Crystal

Post Mon Jan 21, 2013 2:35 am
Doc Jones User avatar
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Posts: 964
Comfrey root is a bit stronger than the leaf. It has more allantoin (the tissue growth accelerant) but also contains more pyrazolidine alkaloids (that proprtedly cause liver damage.

I don't recommend comfrey internally for pregnant ladies or newborns.

I have used a comfrey-based toothpaste formula I came up with and have had great success restoring gums damaged by severe periodontal disease in dogs. I don't know what it would do for regenerating enamel. It certainly accelerates bone healing and reverses osteoporosis so who knows.

Patrick

Post Mon May 25, 2015 3:44 am

Posts: 35
I'm fortunate that Angeltoes provided me with some comfrey recently. I did not have any immediate need for it so I proceeded to dry it. I have a neighbor who broke his toe 4 months ago. He was in a boot today and mentioned that his DOC wanted to do a boot before surgery. I told him about comfrey and its use for breaks. He expressed interest in using it. I took him the ground dry comfrey and Doc Jones' 2nd book Home Grown Herbalist to read up on comfrey. Prior to delivering the comfrey I read up on and watched several videos with people using comfrey, but all of these examples used fresh comfrey.

Question: Is there a benefit to using fresh comfrey over dried comfrey ground up reconstituted with water for a poultice?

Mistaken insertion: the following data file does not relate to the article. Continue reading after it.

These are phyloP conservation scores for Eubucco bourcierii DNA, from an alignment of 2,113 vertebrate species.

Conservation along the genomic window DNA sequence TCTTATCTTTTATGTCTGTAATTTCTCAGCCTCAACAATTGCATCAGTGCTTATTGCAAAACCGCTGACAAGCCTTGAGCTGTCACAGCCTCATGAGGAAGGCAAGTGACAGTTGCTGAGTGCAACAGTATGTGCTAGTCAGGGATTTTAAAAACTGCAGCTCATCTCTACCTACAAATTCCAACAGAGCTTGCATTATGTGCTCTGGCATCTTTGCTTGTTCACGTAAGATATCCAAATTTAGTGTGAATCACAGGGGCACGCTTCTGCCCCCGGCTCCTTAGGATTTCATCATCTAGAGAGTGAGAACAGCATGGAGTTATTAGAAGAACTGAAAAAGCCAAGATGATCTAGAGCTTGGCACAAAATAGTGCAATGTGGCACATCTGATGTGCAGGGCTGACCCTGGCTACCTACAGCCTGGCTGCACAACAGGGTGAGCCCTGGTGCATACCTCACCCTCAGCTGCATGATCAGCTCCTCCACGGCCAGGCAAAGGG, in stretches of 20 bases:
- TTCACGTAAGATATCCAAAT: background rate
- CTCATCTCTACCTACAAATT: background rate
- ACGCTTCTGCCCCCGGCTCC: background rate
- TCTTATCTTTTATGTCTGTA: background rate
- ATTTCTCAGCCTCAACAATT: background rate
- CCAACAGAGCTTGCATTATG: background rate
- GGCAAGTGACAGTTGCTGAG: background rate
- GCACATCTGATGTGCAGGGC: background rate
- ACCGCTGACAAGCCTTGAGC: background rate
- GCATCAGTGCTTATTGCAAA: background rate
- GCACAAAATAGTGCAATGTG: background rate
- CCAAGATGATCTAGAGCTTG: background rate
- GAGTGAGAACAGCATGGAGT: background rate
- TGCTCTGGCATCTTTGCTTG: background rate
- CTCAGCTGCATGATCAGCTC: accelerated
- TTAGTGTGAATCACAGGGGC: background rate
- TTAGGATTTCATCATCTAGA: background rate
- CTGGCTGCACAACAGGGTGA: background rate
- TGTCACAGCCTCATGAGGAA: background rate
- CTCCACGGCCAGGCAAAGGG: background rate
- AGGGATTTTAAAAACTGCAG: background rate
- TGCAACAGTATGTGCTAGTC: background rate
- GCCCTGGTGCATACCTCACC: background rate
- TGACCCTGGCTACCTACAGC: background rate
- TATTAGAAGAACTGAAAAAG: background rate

Thanks in advance.

Post Mon May 25, 2015 3:18 pm
IdahoHerbalist User avatar
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Posts: 1087
We need to know WHY the doc wanted to do surgery: medical need (bad break) or money (bad dude). Also, which toe is it? My mom broke a toe once and they said to just let it heal so I guess you know which one I vote for.

Comfrey is amazing, but if the break is not set right it will not be able to fix that very well. I sure don't think surgery is what will help though.

Post Mon May 25, 2015 3:26 pm
IdahoHerbalist User avatar
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Posts: 1087
Beverly

No, you cannot get too much herb. All that does is affect the dosage.
Yes, you need to seal the bottles to keep oxygen away from the oil. Oxygen is what breaks down the oil and makes it go rancid. I would add two or three drops of E to a 5 oz bottle. It does not take much.

Post Thu May 28, 2015 2:58 pm
Doc Jones User avatar
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Posts: 964
Just wanted to note that the older, more mature leaves contain less of the pyrazolidine alkaloids that can cause the liver issues than the younger leaves.

Either fresh or dry herb (reconstituted with a little water or olive oil) as a poultice work fine. If you have the fresh stuff, use it. Then you can save your dry stuff for when you don't have fresh stuff. :)

Doc